WASHINGTON (CN) — The D.C. Circuit has rejected a bipartisan appeal from lawmakers Thursday to upend precedent on campaign finance law, upholding an earlier decision.
The 2010 SpeechNow v. Federal Election Commission ruling held that certain PACs can rake in unlimited contributions from both individuals and corporations with the caveat being that PAC activities are not made “‘in cooperation, consultation, or concert, with, or at the request or suggestion of” a candidate, campaign or political party.
But attorneys fighting the uphill battle said Thursday’s ruling was a procedural stepping stone and not a setback.
“Since the purpose of this lawsuit is to challenge the D.C. Circuit’s 2010 SpeechNow decision, we look forward to now presenting the case to a court that is authorized to overrule SpeechNow, which the three-judge panel was not empowered to do,” Ronald Fein, an attorney with Free Speech For People, said in an email Thursday.
The fight to overturn the SpeechNow ruling began on the eve of the 2016 election, when three sitting congressmen and three congressional candidates asked the Federal Election Commission to investigate ten super PACs.
But the board unanimously found no reason to believe the PACs were operating outside the law, given the D.C. Circuit ruling in SpeechNow.
Now years later the lawmakers, including California Rep. Ted Lieu and Oregon Sen. Jeff Merkley, are fighting for the court to overturn SpeechNow in en banc proceedings, before all the judges of the court. North Carolina Republican Walter Jones, who joined Lieu and Merkley originally on the case, passed away in February.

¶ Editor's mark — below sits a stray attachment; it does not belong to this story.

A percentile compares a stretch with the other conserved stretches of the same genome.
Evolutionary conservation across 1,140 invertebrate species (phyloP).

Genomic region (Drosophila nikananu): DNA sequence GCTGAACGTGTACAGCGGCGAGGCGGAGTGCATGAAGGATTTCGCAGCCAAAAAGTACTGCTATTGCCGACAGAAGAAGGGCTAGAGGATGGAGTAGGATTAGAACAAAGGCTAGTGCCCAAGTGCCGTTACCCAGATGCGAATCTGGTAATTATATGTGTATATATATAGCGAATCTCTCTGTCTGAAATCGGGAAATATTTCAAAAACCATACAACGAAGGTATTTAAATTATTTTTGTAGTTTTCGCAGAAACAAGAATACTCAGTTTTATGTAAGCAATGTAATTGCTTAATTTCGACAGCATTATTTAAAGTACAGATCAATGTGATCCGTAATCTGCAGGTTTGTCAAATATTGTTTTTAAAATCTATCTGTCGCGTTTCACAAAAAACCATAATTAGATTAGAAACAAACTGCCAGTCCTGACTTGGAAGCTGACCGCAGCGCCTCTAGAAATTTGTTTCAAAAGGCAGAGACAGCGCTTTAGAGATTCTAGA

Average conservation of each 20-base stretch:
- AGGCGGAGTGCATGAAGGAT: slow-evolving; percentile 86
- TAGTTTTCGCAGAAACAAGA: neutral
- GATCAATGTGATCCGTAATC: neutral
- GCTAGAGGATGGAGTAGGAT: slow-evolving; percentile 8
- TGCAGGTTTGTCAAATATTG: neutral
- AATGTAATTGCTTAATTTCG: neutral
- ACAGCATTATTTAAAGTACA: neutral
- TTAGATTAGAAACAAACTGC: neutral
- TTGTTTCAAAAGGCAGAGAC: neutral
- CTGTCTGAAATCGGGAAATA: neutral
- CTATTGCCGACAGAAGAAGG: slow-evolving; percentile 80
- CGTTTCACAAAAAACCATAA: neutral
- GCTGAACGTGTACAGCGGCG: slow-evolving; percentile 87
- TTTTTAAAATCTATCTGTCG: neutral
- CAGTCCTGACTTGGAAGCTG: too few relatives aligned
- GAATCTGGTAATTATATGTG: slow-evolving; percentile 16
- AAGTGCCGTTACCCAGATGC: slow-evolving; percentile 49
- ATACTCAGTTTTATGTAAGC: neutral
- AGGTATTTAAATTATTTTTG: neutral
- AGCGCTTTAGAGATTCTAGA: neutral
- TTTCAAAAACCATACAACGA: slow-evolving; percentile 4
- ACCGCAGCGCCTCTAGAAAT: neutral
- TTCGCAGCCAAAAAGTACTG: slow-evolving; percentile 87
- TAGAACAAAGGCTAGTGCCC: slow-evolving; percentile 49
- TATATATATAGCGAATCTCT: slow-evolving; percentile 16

Because the three-judge panel that issued the Thursday decision does not hold the authority to overrule circuit precedent, the lawmakers have submitted a petition for the en banc hearing.
In an appeal filed in March, requesting a stay on the earlier decision, they argued SpeechNow should be struck down.
“That decision— which birthed the modern super PAC and radically transformed American politics—rested entirely on a misapplication of a single sentence in Citizens United to the effect that ‘independent’ expenditures cannot corrupt or even create an appearance of corruption,” the May opposition to the FEC motion to uphold the lower court decision states.
But U.S. District Judge Emmet Sullivan, who ruled in favor of the commission in February, wrote in his opinion that the challenge to FEC decision presented a “daunting task.”
“It is undisputed that this is the law of the Circuit,” the judge wrote referring to SpeechNow.
The decision from the D.C. Circuit on Thursday grants the FEC’s motion to uphold the decision by Sullivan. The three-judge panel wrote the FEC had not voted in a manner “contrary to law” because the PAC contributions the lawmakers challenged cannot constitutionally be prohibited under SpeechNow.
But in their appeal to the circuit court, the lawmakers argue the case precedent wrongly connotes that political action committees that make only independent expenditures cannot cause corruption.
The “seemingly neat” logic coming out of SpeechNow, they further argued, does not line up with the reality of heavy spending from super PACs.
“The supposed syllogism rested on an unstated and inaccurate premise: that when a political contributor gives money to a third party (i.e., a person or entity other than the politician), this contribution can only be part of a quid pro quo exchange if the third party then spends the money in a way that is itself corrupting. That premise, however, is simply wrong,” the May opposition filing from the lawmakers states.
The Federal Election Commission declined to comment on the pending litigation.